In this article, we're discussing the taste, texture and uses of coconut flour. Can you bake with it? Can you replace all-purpose flour with it? Keep reading to find out.
Let's get started...
What Does Coconut Flour Taste Like?
Some flours have flavors that give them away in baked goods. Breads made with whole wheat flour taste grainier than breads made with white flour, and rye flour has a nuttier, earthier flavor than whole wheat. Coconut flour is totally different as it has a hint of coconut flavor.
While coconut flour does taste like coconut, it's rather mild, so it won't make your vegan muffins taste coconut-flavored. For reference, almond flour has a more intense flavor than coconut flour.
Coconut Flour Texture
Coconut flour is a somewhat heavy flour, yet it's also fluffy. This is perhaps owing to the crumbly nature of coconut flour. It's not quite as refined as all-purpose flour.
Because coconut flour is crumbly, it may not be the flour you want to use as a thickener in sauces. However, if you don't mind the graininess, you can definitely use it this way.
Can You Use Coconut Flour Instead of All Purpose Flour?
As a rule, you should not use coconut flour exactly like all-purpose flour, as in simply swapping all-purpose flour out for coconut flour. Coconut flour is highly absorbent and has a different texture that requires adjustments to the ingredient list in a recipe.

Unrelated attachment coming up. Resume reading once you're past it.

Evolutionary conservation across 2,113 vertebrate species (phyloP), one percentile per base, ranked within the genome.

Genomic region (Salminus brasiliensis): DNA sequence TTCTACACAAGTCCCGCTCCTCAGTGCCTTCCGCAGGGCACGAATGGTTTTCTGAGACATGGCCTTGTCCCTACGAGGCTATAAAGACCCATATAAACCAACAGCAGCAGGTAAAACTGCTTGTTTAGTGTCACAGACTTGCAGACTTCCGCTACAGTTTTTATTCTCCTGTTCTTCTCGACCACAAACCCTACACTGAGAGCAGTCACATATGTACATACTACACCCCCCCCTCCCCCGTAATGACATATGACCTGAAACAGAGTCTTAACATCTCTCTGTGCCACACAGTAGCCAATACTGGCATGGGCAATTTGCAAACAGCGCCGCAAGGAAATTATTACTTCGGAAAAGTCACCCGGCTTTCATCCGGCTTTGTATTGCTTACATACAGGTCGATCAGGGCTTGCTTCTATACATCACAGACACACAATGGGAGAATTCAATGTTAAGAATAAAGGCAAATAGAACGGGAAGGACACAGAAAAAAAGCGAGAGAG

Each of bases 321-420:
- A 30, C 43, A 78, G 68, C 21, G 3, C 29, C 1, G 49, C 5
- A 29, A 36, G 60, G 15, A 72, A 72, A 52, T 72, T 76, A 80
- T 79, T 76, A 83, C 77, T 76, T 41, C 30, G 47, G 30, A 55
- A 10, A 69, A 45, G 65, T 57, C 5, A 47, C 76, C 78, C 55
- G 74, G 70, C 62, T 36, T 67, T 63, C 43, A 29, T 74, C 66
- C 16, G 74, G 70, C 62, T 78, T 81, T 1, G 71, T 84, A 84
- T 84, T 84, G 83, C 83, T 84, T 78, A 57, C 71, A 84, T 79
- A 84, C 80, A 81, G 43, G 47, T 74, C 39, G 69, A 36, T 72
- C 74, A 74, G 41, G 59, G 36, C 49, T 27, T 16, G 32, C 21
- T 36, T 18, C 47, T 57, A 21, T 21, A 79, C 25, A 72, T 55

But that doesn't mean you can't use coconut flour instead of all-purpose flour in your baking. The amount of coconut flour you need will probably be different, and you'll likely need to add more moisture to keep what you're making from turning out dry.
Is Coconut Flour Better Than Wheat Flour?
In terms of deciding whether you want to use coconut flour or wheat flour, knowing that coconut flour is a totally different animal is helpful. Some people prefer coconut flour because it's gluten-free (whole wheat flour is not).
Coconut flour is dense like wheat flour, but it's not better—just different. If you're making a health-conscious dessert, you may want to opt for coconut flour simply because it'll taste lighter and sweeter.
Does Coconut Flour Go Bad?
Technically, coconut flour has a sell-by date and can go "bad." But so can other flours. Usually, what this means is that coconut flour will start tasting stale.
To keep coconut flour fresh for the longest amount of time, it's recommended that you store it in a tightly sealed container and put it in the fridge.
What Is Coconut Flour Used For?
Vegan cakes, muffins and breads can all be made with coconut flour. Basically, if you can make something with white or wheat flour, you can make it with coconut flour, too.
This video demonstrates the making of vegan banana bread using coconut flour instead of white flour. Here's what you'll need to make this yummy bread:
- Ripe bananas
- Coconut flour
- Chia seeds
- Ginger powder
- Coconut sugar
- Coconut oil
- Baking powder
- Liquid sweetener
Are you lacking vegan fudge brownies in your life? This decadent recipe calls for ground flaxseed, coconut oil, cane sugar, baking soda, cocoa powder, vanilla and coconut flour.
Coconut flour is a mild but distinctive flour that tastes vaguely coconuty. However, your baked goods shouldn't taste too much like coconut—you'll need shredded coconut for that. Make sure to find specific recipes when you bake with coconut flour as you'll need different wet to dry ingredient ratios than with all-purpose flour. Then try some fudgy vegan brownies, fluffy pancakes or super moist banana bread with coconut flour.